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Int J Med Microbiol. 2014 Jan;304(1):3-13. doi: 10.1016/j.ijmm.2013.09.004. Epub 2013 Sep 4.

Future potential for anti-infectives from bacteria - how to exploit biodiversity and genomic potential.

Author information

1
Helmholtz Institute for Pharmaceutical Research Saarland (HIPS), P.O. Box 151150, 66041 Saarbrücken, Germany; Helmholtz Centre for Infectious Research (HZI), Inhoffenstrasse 7, 38124 Braunschweig, Germany.
2
Helmholtz Centre for Infectious Research (HZI), Inhoffenstrasse 7, 38124 Braunschweig, Germany. Electronic address: joachim.wink@helmholtz-hzi.de.

Abstract

The early stages of antibiotic development include the identification of novel hit compounds. Since actinomycetes and myxobacteria are still the most important natural sources of active metabolites, we provide an overview on these producers and discuss three of the most promising approaches toward finding novel anti-infectives from microorganisms. These are defined as the use of biodiversity to find novel producers, the variation of culture conditions and induction of silent genes, and the exploitation of the genomic potential of producers via "genome mining". Challenges that exist beyond compound discovery are outlined in the last section.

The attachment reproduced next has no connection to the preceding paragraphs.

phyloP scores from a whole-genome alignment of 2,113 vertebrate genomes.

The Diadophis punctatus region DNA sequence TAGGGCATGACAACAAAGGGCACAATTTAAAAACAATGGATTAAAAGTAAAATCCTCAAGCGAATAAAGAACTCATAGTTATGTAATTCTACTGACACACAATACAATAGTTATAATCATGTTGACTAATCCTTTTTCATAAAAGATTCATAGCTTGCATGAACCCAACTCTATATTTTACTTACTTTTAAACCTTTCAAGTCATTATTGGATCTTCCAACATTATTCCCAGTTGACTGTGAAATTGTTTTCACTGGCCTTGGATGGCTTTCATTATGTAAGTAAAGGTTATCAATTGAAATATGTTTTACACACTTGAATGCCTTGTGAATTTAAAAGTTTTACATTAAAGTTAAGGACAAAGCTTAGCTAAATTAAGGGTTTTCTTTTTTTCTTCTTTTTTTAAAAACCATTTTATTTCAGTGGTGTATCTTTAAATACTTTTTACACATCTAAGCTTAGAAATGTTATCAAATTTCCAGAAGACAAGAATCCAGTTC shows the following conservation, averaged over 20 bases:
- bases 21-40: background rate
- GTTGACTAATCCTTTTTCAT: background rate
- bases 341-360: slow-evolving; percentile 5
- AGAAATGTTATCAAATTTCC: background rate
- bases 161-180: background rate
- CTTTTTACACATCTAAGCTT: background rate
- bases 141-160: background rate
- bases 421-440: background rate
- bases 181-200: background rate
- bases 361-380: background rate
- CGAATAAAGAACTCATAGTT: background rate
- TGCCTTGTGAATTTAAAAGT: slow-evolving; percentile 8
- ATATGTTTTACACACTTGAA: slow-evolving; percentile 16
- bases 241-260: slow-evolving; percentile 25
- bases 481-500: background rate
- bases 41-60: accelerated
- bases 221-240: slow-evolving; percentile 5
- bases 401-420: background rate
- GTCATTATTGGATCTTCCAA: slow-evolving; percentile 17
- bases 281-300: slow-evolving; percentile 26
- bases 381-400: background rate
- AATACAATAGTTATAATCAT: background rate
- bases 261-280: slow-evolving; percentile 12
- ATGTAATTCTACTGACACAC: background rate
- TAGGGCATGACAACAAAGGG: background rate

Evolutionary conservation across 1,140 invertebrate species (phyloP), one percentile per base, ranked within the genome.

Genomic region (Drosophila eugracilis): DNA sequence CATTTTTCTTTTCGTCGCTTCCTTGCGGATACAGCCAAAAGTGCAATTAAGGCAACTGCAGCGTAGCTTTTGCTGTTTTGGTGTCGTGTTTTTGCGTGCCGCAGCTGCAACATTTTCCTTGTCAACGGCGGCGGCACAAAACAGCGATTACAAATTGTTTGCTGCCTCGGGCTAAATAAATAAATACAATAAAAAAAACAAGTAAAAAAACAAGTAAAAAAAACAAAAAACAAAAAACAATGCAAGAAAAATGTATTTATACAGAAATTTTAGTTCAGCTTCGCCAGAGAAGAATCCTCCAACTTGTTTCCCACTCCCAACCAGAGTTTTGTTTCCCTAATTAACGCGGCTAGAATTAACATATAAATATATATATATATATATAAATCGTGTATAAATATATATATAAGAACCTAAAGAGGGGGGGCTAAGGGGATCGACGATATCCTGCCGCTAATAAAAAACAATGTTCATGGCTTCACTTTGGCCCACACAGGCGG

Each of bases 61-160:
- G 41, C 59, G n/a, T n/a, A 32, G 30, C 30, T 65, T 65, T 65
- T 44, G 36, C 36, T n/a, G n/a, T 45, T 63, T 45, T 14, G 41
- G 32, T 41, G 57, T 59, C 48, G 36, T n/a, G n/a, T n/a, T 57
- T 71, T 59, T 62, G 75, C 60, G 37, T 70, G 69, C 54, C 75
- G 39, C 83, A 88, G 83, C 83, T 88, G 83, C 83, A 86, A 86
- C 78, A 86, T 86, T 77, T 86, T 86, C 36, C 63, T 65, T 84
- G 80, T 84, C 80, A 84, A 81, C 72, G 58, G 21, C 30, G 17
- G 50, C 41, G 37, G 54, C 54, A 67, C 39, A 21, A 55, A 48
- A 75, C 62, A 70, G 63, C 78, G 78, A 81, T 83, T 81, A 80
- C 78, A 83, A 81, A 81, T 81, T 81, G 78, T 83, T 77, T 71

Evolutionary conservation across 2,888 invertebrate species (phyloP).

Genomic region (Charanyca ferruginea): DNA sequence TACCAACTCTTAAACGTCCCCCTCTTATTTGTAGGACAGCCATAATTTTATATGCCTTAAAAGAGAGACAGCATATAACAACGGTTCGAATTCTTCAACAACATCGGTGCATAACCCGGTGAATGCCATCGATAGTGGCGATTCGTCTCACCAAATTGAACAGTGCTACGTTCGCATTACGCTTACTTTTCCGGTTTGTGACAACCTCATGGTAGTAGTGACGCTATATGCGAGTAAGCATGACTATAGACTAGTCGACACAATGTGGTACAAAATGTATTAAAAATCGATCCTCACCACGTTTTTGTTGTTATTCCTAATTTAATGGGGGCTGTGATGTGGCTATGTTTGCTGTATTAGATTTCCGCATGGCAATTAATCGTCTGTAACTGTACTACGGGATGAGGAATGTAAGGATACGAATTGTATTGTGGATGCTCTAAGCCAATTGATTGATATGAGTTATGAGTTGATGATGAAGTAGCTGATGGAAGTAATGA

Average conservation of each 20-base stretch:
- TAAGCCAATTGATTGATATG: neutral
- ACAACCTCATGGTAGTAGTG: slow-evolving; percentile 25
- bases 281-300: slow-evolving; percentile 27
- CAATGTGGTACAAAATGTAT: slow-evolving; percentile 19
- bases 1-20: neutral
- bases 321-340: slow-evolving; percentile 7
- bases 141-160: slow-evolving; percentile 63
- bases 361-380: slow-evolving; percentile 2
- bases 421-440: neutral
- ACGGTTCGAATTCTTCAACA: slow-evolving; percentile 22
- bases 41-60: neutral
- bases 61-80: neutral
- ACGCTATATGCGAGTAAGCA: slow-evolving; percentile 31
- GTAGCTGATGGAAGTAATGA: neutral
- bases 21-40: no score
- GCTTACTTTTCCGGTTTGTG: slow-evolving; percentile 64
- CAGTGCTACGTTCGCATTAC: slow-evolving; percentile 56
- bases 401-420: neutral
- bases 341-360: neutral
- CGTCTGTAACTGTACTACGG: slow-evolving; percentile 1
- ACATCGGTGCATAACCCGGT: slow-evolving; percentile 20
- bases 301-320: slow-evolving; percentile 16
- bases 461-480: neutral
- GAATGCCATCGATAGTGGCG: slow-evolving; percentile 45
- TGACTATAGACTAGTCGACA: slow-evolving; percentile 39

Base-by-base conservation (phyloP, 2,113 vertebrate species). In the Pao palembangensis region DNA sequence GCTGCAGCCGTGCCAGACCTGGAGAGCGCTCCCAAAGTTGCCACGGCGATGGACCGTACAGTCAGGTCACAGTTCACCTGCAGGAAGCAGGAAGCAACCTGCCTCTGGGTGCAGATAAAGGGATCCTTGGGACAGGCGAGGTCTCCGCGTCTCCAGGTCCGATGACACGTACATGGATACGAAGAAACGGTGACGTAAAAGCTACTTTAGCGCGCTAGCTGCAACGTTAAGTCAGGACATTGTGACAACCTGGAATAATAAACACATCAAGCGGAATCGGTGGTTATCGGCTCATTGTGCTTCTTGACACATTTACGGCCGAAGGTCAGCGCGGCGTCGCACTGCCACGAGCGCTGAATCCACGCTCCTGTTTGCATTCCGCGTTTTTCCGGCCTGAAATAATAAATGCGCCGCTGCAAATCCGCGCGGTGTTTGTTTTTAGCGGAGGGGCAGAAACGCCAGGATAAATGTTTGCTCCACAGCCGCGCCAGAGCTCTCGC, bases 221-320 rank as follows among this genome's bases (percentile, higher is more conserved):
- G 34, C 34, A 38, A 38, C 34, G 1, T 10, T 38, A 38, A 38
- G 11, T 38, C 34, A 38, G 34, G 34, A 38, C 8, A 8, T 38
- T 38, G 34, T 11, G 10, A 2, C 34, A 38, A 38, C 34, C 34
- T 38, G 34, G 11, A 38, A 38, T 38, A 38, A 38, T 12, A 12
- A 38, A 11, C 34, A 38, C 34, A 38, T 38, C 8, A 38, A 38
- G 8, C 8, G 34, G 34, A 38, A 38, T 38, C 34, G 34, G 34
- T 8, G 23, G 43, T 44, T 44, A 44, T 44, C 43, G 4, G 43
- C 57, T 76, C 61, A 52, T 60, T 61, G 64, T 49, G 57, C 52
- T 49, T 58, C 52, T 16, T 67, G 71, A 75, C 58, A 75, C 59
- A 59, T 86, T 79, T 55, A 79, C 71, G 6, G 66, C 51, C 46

KEYWORDS:

Actinobacteria; Antibiotics; Biodiversity; Genomic potential; Myxobacteria

PMID:
24119567
DOI:
10.1016/j.ijmm.2013.09.004
[Indexed for MEDLINE]

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